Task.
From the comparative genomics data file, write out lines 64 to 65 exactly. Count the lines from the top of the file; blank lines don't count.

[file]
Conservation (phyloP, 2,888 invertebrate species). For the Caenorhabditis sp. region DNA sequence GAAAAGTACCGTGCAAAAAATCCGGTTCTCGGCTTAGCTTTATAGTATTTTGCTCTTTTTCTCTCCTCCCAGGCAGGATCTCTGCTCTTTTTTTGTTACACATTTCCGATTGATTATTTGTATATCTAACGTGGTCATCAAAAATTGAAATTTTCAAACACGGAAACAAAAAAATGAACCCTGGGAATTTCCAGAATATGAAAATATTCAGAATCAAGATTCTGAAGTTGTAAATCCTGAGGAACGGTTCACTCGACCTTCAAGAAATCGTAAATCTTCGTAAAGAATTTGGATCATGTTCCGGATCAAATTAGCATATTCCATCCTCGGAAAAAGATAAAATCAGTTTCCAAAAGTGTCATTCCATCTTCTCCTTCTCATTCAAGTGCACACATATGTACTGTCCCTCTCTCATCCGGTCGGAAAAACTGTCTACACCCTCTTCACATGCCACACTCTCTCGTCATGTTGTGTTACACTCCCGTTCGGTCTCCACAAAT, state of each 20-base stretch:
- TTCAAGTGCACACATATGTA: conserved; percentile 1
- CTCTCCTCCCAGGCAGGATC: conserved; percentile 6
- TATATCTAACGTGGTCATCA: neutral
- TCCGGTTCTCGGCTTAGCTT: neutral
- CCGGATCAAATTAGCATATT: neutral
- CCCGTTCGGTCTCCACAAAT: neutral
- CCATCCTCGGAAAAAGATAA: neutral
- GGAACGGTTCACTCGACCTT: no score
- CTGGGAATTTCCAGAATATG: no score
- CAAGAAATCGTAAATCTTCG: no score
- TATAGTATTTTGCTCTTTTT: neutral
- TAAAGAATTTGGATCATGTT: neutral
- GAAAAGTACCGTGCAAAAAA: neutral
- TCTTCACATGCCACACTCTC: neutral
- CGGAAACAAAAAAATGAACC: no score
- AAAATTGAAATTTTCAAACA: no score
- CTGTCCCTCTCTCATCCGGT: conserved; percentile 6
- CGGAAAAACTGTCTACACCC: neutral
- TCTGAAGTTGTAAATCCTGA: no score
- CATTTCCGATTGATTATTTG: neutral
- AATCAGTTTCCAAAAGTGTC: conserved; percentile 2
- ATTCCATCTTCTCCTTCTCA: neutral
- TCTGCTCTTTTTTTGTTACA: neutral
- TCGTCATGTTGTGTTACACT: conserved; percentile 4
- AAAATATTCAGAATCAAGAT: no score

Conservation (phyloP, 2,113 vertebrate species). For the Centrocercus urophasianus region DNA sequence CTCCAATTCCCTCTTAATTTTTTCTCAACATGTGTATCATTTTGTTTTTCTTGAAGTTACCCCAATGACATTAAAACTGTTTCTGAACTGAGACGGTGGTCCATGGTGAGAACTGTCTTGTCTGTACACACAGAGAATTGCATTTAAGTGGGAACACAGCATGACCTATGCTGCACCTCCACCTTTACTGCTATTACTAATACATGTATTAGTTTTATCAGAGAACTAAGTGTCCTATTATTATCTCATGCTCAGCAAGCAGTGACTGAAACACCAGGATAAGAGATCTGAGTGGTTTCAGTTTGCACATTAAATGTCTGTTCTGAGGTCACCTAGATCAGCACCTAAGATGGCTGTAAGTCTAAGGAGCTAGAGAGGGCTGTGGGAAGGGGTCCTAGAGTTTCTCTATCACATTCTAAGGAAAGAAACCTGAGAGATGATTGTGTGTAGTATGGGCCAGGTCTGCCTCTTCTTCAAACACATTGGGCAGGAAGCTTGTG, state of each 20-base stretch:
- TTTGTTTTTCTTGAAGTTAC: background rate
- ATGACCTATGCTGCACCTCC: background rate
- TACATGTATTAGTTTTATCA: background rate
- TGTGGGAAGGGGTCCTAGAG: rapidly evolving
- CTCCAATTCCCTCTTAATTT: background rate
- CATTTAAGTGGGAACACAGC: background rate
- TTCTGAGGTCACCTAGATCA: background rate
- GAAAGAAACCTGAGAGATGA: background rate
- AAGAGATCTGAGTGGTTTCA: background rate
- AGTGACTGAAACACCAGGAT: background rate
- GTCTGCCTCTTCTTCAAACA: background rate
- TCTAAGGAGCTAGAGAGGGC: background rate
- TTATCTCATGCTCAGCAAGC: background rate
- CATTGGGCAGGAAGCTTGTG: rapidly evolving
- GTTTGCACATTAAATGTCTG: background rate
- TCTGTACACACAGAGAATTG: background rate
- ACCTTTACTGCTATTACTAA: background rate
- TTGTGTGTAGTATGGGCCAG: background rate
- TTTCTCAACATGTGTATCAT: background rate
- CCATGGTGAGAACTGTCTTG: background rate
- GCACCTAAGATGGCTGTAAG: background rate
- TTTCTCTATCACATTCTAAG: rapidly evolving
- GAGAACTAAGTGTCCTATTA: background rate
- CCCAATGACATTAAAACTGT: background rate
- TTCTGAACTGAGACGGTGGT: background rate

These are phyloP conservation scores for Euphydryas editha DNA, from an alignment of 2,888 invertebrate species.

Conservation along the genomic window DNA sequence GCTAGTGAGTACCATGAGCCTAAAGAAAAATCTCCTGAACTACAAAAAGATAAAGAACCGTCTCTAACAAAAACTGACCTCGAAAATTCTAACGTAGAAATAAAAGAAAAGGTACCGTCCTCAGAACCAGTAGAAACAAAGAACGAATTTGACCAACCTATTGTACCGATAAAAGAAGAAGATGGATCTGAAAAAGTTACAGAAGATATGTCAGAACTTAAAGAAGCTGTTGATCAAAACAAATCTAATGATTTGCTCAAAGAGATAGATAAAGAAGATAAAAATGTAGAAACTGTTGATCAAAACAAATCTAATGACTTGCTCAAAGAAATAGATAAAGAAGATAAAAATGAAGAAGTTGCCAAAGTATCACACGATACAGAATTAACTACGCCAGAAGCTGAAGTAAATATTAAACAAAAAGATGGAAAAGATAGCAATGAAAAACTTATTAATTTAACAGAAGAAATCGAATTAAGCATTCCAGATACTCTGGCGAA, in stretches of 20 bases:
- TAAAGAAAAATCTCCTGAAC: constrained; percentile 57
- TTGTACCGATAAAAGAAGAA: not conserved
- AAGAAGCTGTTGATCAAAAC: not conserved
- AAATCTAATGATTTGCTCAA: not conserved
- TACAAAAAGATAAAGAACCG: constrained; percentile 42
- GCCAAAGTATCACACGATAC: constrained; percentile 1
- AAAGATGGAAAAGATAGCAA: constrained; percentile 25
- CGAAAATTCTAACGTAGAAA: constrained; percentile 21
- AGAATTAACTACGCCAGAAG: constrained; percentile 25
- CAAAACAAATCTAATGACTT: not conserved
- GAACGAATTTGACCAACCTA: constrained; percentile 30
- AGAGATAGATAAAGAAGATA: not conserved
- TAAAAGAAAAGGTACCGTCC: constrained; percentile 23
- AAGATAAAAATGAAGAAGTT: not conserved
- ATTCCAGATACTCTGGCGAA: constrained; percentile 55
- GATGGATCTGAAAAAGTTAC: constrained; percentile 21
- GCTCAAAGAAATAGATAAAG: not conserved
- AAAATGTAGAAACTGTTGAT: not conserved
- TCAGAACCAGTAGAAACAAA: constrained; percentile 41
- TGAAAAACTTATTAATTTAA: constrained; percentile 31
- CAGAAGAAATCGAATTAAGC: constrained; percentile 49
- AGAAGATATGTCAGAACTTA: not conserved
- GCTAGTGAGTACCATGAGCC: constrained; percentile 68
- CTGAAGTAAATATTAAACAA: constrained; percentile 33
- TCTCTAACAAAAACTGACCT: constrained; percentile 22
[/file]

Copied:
- CAAAACAAATCTAATGACTT: not conserved
- GAACGAATTTGACCAACCTA: constrained; percentile 30